Abuse-Related Post-Traumatic Stress, Coping, and Tobacco Use in Pregnancy

Authors

  • William D. Lopez,

    1. MPH, is a research technician associate at the Research Center for Group Dynamics, Institute for Social Research, University of Michigan, Ann Arbor, MI
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  • Sara H. Konrath,

    1. PhD, is a research assistant professor at the Research Center for Group Dynamics, Institute for Social Research, University of Michigan, Ann Arbor, MI and the Department of Psychiatry, University of Rochester Medical Center, Rochester, NY
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  • Julia S. Seng

    1. PhD, CNM, FAAN, is an associate professor in the Institute for Research on Women and Gender, School of Nursing, Department of Women's Studies and Department of Gynecology, University of Michigan, Ann Arbor, MI
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  • The authors report no conflict of interest or relevant financial relationships.

Correspondence
William D. Lopez, MPH, Institute for Social Research, University of Michigan, 6134, 426 Thomson Street, Ann Arbor, MI 48106.
wdlopez@umich.edu

ABSTRACT

Objective: To examine the relationship between trauma history, posttraumatic stress disorder (PTSD), coping, and smoking in a diverse sample of pregnant women, some of whom are active smokers.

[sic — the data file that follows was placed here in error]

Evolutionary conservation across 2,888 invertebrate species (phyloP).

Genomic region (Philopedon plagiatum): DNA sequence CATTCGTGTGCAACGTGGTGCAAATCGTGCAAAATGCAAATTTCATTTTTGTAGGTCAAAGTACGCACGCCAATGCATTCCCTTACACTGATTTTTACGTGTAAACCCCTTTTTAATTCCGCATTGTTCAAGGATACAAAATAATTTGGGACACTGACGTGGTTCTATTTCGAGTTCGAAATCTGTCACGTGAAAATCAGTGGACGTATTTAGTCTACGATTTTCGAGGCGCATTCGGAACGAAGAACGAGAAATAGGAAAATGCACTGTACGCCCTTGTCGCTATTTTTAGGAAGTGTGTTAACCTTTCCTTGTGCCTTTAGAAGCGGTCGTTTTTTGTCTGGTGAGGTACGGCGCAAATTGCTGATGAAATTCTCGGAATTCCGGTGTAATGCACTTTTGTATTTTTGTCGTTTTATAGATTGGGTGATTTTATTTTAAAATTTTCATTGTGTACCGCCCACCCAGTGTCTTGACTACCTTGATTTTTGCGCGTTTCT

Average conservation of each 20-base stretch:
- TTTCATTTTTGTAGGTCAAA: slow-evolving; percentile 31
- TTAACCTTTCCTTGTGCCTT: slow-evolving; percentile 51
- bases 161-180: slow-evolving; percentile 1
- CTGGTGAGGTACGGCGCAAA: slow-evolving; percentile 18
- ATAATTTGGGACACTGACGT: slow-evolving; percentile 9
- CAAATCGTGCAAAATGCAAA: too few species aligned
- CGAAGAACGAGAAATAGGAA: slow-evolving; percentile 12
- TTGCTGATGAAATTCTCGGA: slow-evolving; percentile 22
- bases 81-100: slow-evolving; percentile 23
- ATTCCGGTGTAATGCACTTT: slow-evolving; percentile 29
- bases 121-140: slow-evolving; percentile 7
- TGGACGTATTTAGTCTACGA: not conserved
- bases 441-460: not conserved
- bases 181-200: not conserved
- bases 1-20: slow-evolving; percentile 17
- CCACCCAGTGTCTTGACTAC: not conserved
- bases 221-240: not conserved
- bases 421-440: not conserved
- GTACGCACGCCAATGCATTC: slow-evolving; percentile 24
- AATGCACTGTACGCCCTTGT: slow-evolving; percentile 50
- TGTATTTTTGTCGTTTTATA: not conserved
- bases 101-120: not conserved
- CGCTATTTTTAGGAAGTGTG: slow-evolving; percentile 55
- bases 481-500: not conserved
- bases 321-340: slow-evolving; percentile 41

Design: Secondary analysis from a prospective study on PTSD and pregnancy outcomes.

Setting: Maternity clinics at three health systems in the midwestern United States.

Participants: Women age 18 or older (1,547) interviewed at gestational age fewer than 28 weeks.

Methods: Participants were classified at nonsmokers, quitters (stopped smoking during pregnancy), and pregnancy smokers. Demographic, trauma, and pregnancy factors, substance use, and use of tobacco to cope were compared across groups. Logistic regression assessed the influence of these factors on being a smoker versus a nonsmoker and a quitter versus a pregnancy smoker.

Results: Smokers differed from nonsmokers on all demographic risk factors (being African American, being pregnant as a teen, having lower income and less education, and living in high-crime areas), had higher rates of current and lifetime PTSD, and were more likely to report abuse as their worst trauma. Pregnancy smokers had lower levels of education, were more likely to classify their worst trauma as “extremely troubling,” and were more likely to exhibit PTSD hyperarousal symptoms. In regression models, smoking “to cope with emotions and problems” doubled the odds of continuing to smoke while pregnant even after accounting for several relevant risk factors.

Conclusion: Smoking behavior in pregnancy may be influenced by the need to cope with abuse-related PTSD symptoms. Clinicians should consider using trauma-informed interventions when working with tobacco-using pregnant women.

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